“It started with the trial,” Scout Finch (the delightful Maeve Moynihan) tells us in the opening moments of Aaron Sorkin’s adaptation of Harper Lee’s famous novel, “To Kill a Mockingbird,” in its return run at the Kennedy Center. Sorkin’s focus throughout is clearly on the trial and the law and is less concerned with scenes among the town folk than earlier stage adaptations of this story. This shift adds urgency to the action and contemporizes the problem at the play’s core: not all humans are good deep down in their souls, as attorney Atticus Finch (Emmy Award®-winning actor Richard Thomas) believes. The law exists to protect society from the baser instincts of those who have normalized hatred and jealousy of the other, be it race, ethnicity, education, or economic status that sets “them” apart from “us.”
Sorkin’s focus is clearly on the trial…this adds urgency to the action and contemporizes the problem at the play’s core…
The novel’s story, set in 1933-35 in the fictional town of Maycomb, Alabama, is well known due in part to a highly acclaimed 1962 film and a widely produced earlier stage adaptation. Judge Taylor appoints Atticus Finch to defend Tom Robinson, a black man who has been accused of raping a young white woman, Mayella Ewell (Mariah Lee). Atticus establishes that Mayella and her father, Bob, are lying. Although it is obvious that the Ewells are not to be trusted, the jury convicts Tom regardless. Atticus believes he can get the verdict overturned on appeal, but Tom is shot and killed while trying to escape from prison. The story is narrated by Atticus’ young daughter Scout whose happy childhood, along with her brother Jem’s, is forever altered by witnessing mob mentality and human cruelty.
Sorkin’s script remains true to most of Harper Lee’s main characters, but raises the stakes for Calpurnia, the Finch’s housekeeper, powerfully acted by Jacqueline Williams. Calpurnia and Atticus are depicted more akin to siblings than employer and household staff. She provides a strong counter to Atticus’ seemingly endless tolerance of people’s flaws when she states that some people don’t deserve to be saved. Calpurnia makes it clear that despite their close and lengthy relationship, she understands, while Atticus cannot, that the chilling reality of the guilty verdict is that most people in their community are racist to the bone.
Thomas seems right at home portraying one of the most iconic characters in American literature. His Atticus is warm, easy-going, even folksy, despite being referred to scornfully as an intellectual with “Hebraic seasoning” by the spiteful Bob Ewell (Joey Collins). He is a wonderful father and friend who sees goodness in everyone despite being a widower and a bit socially isolated from the rest of the community. If there is any weakness in this production, it is why it takes a smart, highly educated man so long to see what’s really going on in people’s hearts. Thomas hits a high mark in the later courtroom scenes with his passionate defense of Tom and his heartbreaking realization that the law moves too slowly to save the convicted man from the mob mentality infecting the prison guards as well as the townspeople. “The mob is where people go to take a break from their consciences,” he tells his children.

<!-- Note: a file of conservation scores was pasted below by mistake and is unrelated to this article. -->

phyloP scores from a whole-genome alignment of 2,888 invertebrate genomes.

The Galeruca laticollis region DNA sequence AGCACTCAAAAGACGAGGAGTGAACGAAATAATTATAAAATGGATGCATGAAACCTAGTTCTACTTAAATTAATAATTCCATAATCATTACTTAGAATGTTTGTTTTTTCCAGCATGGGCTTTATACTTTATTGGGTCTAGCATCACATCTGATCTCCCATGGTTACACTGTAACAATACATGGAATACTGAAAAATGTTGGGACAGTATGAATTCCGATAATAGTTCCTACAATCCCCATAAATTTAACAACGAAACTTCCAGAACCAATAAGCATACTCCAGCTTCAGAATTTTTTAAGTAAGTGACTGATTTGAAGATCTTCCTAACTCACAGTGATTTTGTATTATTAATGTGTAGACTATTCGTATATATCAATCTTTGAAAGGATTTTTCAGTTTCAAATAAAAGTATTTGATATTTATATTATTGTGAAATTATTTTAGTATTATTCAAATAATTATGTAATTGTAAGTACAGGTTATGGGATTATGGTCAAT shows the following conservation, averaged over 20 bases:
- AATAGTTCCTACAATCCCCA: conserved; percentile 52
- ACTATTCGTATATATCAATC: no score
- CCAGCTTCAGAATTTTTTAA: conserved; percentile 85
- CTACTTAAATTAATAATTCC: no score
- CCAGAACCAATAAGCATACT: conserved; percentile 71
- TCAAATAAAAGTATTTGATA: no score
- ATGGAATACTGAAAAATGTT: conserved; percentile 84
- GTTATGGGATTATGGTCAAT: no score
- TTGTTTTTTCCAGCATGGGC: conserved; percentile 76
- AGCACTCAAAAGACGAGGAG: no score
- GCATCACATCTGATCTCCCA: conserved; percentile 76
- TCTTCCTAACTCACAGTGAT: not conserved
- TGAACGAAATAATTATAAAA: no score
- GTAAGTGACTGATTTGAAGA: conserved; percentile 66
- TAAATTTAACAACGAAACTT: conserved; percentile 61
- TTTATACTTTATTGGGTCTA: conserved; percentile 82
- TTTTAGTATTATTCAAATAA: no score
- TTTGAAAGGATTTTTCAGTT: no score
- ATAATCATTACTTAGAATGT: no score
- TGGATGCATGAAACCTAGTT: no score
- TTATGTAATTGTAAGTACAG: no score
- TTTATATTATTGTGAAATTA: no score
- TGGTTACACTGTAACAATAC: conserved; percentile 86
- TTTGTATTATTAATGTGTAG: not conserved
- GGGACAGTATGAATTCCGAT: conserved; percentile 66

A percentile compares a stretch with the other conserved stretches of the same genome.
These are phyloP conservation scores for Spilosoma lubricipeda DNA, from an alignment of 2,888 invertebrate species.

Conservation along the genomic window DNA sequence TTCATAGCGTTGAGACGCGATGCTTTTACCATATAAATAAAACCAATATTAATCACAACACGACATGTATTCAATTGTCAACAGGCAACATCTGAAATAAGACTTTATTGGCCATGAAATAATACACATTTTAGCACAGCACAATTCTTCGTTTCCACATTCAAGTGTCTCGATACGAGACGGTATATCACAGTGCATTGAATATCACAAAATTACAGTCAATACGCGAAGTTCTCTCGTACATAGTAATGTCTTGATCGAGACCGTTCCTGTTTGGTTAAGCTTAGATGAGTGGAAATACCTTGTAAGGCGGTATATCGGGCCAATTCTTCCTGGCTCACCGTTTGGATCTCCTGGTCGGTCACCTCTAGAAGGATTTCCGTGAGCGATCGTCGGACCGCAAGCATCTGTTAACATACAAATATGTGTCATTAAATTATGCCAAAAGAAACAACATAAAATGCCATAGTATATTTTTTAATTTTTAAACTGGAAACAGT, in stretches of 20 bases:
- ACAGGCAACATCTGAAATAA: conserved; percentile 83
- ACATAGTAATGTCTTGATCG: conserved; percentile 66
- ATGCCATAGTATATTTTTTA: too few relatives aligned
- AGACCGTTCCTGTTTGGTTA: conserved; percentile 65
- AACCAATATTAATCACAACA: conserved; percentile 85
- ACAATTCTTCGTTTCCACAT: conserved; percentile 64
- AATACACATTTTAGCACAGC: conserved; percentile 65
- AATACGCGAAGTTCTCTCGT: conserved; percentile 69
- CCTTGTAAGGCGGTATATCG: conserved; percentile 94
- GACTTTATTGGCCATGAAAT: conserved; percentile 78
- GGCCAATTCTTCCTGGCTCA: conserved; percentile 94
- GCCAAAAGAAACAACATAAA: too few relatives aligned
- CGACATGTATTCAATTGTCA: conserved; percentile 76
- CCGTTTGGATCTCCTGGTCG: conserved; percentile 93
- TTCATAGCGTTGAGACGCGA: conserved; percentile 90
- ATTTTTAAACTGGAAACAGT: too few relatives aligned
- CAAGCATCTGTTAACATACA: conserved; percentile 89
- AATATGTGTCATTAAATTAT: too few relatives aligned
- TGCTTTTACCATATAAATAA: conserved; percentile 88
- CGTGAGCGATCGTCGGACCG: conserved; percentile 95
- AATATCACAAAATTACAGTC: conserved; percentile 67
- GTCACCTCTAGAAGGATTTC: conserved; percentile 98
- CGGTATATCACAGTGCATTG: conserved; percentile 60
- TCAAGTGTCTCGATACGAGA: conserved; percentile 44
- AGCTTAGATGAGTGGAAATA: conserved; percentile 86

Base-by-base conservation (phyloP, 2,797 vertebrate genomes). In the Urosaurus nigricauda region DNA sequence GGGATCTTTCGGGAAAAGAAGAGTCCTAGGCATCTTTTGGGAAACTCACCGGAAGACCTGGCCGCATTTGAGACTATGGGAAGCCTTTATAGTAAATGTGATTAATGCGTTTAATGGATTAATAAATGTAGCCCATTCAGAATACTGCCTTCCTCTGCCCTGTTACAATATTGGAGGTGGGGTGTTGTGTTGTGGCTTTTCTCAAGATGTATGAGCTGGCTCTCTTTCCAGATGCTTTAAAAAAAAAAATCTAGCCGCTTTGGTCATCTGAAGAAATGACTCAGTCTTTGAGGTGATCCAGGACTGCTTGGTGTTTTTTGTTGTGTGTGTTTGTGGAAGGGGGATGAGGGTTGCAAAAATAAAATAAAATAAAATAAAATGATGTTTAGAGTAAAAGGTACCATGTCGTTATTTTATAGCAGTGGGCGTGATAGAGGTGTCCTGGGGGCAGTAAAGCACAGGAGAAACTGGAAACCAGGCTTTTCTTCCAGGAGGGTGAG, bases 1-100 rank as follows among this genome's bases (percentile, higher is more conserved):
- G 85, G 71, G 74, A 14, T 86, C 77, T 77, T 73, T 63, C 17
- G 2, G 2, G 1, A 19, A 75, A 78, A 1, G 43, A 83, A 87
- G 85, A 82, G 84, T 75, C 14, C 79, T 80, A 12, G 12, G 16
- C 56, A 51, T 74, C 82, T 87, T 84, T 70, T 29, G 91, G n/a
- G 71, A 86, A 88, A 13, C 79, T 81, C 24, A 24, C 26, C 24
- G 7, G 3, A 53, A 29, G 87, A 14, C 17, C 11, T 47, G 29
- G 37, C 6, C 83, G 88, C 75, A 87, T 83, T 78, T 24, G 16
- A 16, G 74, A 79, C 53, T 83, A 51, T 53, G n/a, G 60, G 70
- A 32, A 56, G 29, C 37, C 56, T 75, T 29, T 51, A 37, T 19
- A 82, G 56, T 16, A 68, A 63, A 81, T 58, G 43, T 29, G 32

Yaegel T. Welch gives an affecting performance as Tom Robinson. Early in the performance, Tom seems almost too passive, too easily resigned to his fate. But when he speaks about jail being preferable to the electric chair, not just for him, but as an image his children can understand—and can even learn to live with—Welch has a profound emotional connection to his character that resonates throughout the theater. It is hard to buy Tom’s subsequent statement that he doesn’t hate white people. We could certainly accept it if he did.
Veteran actor David Manis turns the usually sleepy Judge Taylor into a strong ally for Atticus, giving us the welcome sense that the lawyer isn’t the only thoughtful, compassionate white person in town. Steven Lee Johnson as Dill Harris shines new light on this quirky character and brings a depth to this young man that seems to inspire Scout and Jem (Justin Mark) to feel more and be more. He helps them both grow up. Harper Lee based Dill on her childhood friend, Truman Capote, and Sorkin leans into this in his play. Johnson’s sensitive and affecting performance as Dill reflects the close relationship between Lee and Capote. Although Scout remains the primary narrator, the three child characters, effectively played by adult actors, also serve as a Greek chorus and take turns commenting on the action.
Miriam Beuther’s fluid, roughhewn, grey-toned set and Jennifer Tipton’s evocative lighting design makes it feel like the sun is always setting in Maycomb. This provides a contrast to Atticus’ rather sunny attitude for the first half of the play and foreshadows the tragedy that awaits in the harsh daylight of the courtroom.
Although this is a return engagement of this production, the house appeared to be sold out. The remainder of the short run is likely to sell quickly.
Running Time: The run time is approximately two hours and 45 minutes including one 15-minute intermission.
Advisory: Strong language and mention of sexual abuse.
“To Kill a Mockingbird” runs through August 27, 2023 in the Eisenhower Theatre, Kennedy Center for the Performing Arts, 2700 F Street NW, Washington, D.C. 20566. For more information and tickets, go online or call (202) 467-4600. For more information, please visit www.tokillamockingbirdbroadway.com